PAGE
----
Speak to Aaron and his sons and to all the Israelites and say to them: ‘If any of you—-either an Israelite or an alien living in Israel—-presents a gift for a burnt offering to the Lord, either to fulfill a vow or as a freewill offing, you must present a male without defect from the cattle, sheep or goats in order that it may be accepted on your behalf. It must be eaten that same day; leave none of it till morning.’ I am the Lord.” (Leviticus22:1819, 30)

A gift in honor of our Lord is given freely, to honor our relationship with our Lord and most certainly with reverence to God, who deserves only the best.

This was true in Old Testament sacrificial offerings and continues to be true for Christians. It is a recognition on our behalf, of blessings received and respected. We give our very best, or at least the best we can give, to honor our relationship with God.


Precious Abba, for those in today’s times, this may seem strange or “out of date. However Abba, those who have worked in agriculture or with animals, it makes perfect sense. It reveals our relationship with Almighty God, that we make offerings, in appreciation and love for the blessings we pray for, and for all those that are answered for us. Abba, different cultures offer in their own ways; some have ceremonies dedicated to the four winds; some to the Spirit God; some to the unseen God; some to the One God. In each culture, we offer to You our best, for Your blessing on us and our livelihoods. Today, we pray for Your continued blessings on this community, this state, this country, to all countries and the entire world. Bring us through this pandemic, and let our words and our actions honor our relationship with You at all times. Calm people down, so that we can work on problems that we have, that we need to work out for the betterment of all people. This we pray, in Jesus’ name pray. Amen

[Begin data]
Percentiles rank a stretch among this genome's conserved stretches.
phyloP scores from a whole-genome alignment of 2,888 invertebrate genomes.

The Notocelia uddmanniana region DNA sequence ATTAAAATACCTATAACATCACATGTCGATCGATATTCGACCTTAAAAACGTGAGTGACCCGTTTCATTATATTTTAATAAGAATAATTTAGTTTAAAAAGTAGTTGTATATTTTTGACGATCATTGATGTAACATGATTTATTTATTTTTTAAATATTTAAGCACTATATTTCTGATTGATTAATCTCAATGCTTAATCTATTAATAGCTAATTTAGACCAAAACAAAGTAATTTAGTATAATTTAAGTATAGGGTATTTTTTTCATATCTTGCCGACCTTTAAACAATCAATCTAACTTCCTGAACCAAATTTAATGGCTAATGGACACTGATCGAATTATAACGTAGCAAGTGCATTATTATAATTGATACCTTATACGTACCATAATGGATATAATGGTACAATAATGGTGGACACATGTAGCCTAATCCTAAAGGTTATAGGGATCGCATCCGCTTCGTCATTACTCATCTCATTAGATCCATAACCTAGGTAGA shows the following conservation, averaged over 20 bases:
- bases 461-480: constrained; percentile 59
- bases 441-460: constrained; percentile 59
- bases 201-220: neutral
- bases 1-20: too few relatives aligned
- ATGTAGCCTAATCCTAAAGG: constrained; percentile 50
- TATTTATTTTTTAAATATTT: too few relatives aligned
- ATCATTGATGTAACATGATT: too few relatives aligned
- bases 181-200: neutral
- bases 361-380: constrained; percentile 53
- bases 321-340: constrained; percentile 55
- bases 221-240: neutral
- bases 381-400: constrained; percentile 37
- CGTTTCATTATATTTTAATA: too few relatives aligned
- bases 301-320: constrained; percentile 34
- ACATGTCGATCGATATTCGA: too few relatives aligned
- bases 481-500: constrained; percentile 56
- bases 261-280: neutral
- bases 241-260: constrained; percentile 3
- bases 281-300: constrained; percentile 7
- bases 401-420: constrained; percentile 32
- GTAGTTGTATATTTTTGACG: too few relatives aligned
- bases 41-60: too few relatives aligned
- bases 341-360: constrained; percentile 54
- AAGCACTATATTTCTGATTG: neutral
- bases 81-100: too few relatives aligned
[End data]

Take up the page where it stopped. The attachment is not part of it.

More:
Jesus died for you, now live for Him.


Josiah provided for all the lay people who were there a total of thirty thousand sheep and goats for the Passover offerings, and also three thousand cattle—-all from the king’s own possessions. His officials also contributed voluntarily to the people and the priests and Levites, Hilkiah, Zechariah and Jehiel, the administrations of God’’s temple, gave the priests twenty-six hundred Passover offerings and three hundred cattle. Also Conaniah along with Shemaiah and Nethanel, his brothers, and Hashabiah, Jelel and Jozabad, the leaders of he Levites, provided five thousand Passover offerings and five hundred head of cattle for the Levites. (2nd Chronicles35:7-9)

Sacrifices to God were an important part of the Old Testament people’s giving and worship. God revealed the pattern of giving was pleasing to Him. Persons devoted to the Levitical law sacrificed animals and grain products as a way to seek God’s forgiveness in accordance with His revelation. The giving spirit intended in these acts continues among Christians but with the recognition that Christ Jesus made he eternal atonement sacrifice on our behalf. A leader’s example and testimony influences the response of the people. Leaders of today’s world, could certainly learn from Scripture, of the power of their position and the need to lead people, and not just dictate to them.